26
Feb 10

I Barely Knew ‘im!

Do You See + FT3 comments • 509 views

Pandorum posterCam Gigandet (did I stutter?) started out as a young hunk on the Young and the Restless, moved on to playing a young hunk on the OC, kicked off his movie career as young hunk James in Twilight, and now turns up as a young hunk with blindingly white teeth in Pandorum, a pleasingly second-rate sci fi action horror flick set far in the future when Earth has finally groaned and broken under the weight of all its pesky human inhabitants and one last, colossal spaceship has taken off with the last of the human race.

Yes this is also how Wall-E starts. But where Wall-E gave us a good 30 dialogue-free minutes on the desolation of a post-human Earth, this movie starts deep in the bowels of the de rigeur giant spaceship where everyone except rotating teams of flight crew are deep in “hypersleep”, waiting to touch down on a pre-identified Earth-like planet that lies several thousand light years away.

A member of the flight crew awakens fitfully, his memory a fog. He peers around. No lights. He snaps a glow-stick. A thick layer of dust covers the room. Suffice to say, he doesn’t yet know about the evil alien clowns aboard who can run like greased lightning and who like nothing better than snacking on fresh human.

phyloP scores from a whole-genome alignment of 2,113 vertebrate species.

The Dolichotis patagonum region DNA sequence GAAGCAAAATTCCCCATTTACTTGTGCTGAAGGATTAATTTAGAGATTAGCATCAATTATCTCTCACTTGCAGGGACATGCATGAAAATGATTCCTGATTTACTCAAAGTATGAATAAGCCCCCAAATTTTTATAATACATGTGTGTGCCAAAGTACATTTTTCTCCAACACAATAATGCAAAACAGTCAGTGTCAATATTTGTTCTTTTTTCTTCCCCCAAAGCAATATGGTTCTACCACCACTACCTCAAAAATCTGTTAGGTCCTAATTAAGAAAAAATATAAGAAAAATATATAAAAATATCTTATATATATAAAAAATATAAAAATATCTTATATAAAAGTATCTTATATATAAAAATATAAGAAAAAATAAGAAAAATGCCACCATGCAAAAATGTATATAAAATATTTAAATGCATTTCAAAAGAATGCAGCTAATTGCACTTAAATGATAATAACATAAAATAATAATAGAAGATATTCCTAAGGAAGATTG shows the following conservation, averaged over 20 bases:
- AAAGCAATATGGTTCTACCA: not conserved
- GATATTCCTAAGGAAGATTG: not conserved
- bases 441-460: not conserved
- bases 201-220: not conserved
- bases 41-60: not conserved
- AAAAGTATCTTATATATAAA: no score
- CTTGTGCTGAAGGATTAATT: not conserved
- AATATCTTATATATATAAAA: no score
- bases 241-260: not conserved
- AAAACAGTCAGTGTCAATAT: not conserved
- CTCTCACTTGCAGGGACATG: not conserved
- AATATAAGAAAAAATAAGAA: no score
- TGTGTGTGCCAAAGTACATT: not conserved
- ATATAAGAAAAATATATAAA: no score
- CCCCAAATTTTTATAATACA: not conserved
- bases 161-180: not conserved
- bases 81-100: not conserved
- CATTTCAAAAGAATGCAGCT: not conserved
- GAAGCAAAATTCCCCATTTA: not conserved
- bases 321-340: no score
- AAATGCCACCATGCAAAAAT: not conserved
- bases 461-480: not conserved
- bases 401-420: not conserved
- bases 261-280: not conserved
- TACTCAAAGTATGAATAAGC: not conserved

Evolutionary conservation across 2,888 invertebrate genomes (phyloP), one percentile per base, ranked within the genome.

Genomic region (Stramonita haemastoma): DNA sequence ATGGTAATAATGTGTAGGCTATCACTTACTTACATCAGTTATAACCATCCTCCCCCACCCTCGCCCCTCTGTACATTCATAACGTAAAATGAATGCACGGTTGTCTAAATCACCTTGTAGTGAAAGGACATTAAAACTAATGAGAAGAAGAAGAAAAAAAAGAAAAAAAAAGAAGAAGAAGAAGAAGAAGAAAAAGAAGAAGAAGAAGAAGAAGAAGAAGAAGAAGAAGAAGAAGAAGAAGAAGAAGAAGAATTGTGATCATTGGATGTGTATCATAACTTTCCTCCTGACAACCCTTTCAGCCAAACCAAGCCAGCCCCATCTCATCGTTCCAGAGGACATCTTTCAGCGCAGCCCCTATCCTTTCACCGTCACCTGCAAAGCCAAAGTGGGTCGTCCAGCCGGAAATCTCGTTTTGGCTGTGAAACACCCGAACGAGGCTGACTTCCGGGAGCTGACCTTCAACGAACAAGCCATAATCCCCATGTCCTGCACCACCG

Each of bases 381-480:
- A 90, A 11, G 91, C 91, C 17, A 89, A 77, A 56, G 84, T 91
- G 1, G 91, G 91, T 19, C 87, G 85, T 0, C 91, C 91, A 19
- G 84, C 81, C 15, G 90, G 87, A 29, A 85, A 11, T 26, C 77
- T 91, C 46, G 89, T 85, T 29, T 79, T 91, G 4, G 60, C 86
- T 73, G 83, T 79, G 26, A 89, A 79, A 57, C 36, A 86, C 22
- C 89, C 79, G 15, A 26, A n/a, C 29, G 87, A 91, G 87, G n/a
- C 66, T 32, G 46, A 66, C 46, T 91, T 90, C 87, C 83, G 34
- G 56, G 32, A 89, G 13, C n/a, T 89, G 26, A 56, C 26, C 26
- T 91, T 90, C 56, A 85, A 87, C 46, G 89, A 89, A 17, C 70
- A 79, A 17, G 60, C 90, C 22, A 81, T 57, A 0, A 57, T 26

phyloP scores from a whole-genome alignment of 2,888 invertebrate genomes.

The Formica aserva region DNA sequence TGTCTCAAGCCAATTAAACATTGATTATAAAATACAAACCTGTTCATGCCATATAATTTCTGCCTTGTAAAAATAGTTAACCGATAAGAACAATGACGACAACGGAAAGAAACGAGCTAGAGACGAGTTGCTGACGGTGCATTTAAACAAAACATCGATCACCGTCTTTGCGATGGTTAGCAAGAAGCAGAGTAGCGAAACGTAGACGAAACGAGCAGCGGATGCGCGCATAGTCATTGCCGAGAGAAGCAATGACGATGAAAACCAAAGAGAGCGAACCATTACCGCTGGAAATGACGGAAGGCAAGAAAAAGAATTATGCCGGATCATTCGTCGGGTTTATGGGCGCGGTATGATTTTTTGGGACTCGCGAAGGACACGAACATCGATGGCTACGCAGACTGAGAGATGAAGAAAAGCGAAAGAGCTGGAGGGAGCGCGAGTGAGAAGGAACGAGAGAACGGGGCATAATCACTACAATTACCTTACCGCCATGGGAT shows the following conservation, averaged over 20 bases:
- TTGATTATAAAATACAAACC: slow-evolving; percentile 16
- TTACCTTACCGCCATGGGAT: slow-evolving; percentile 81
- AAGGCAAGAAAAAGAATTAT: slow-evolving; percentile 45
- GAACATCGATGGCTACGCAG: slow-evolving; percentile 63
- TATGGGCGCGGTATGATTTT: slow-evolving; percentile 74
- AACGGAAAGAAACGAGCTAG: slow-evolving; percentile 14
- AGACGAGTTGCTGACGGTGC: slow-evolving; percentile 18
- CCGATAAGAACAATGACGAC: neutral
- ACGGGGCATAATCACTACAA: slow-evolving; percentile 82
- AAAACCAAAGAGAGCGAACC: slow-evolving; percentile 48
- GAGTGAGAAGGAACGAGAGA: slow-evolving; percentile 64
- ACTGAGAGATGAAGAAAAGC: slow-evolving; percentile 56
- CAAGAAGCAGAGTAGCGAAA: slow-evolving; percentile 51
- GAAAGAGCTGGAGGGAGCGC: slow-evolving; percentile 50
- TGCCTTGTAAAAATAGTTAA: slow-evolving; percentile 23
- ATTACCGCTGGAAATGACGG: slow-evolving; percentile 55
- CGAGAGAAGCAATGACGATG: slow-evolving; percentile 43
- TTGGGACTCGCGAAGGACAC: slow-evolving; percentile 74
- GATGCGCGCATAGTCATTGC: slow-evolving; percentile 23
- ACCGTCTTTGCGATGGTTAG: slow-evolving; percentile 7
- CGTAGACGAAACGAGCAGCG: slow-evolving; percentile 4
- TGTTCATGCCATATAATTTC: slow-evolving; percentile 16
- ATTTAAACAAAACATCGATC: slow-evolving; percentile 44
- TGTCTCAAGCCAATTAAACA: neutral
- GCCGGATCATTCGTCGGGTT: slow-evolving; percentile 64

And here Pandorum does a big belly-flop. These evil clowns are RUBBISH! Don’t bother sneaking up on anyone, fellas, we can tell you’re there by the slow-moving blue glow around the corner and the reverbed whooshes you make as you breathe. Don’t bother using your supposedly superhuman speed, our heroes will always outrun you. And hey, you – old survivor. The guy who slathers himself in engine oil to mask his smell? Yeah, you. Don’t bother. These aliens prove repeatedly incapable of sensing fresh, exposed man-skin just inches from their gaping noseholes.

I know, I know, who cares. But the whole fun of alien monsters is the steady sussing out of their strengths and weaknesses. If they can run 100 miles an hour, then running away from them should not be a good strategy.

But there’s a more fundamental problem with humans vs super-evolved enemies, a problem that better movies like Predator and Alien succeed at distracting us from. Basically, we should never win. We should just die. Because we are worse than they are at most of the things necessary to win in a fight. So for the sake of a happy ending we make our enemies super-evolved physically, but mentally sub-normal. (This goes back to the Jack Tales at least, the most famous of which is Jack and the Beanstalk. No physical match for the giants he meets, Jack always figures out some clever trick to either kill them or get away, or both.)

But this movie insists on humans beating aliums on their own terms – outfighting rather than out-thinking them – so we are treated to some very unconvincing victories. Which is why Pandorum missed its real calling: it should have been a video game. Video games don’t want – or even allow – you to think outside the game’s own rules in order to win – you just have to keep bashing away at a certain section until you finally do it well enough to pass. You die again and again, because you suck. And because you are not allowed to act in ways the game hasn’t anticipated.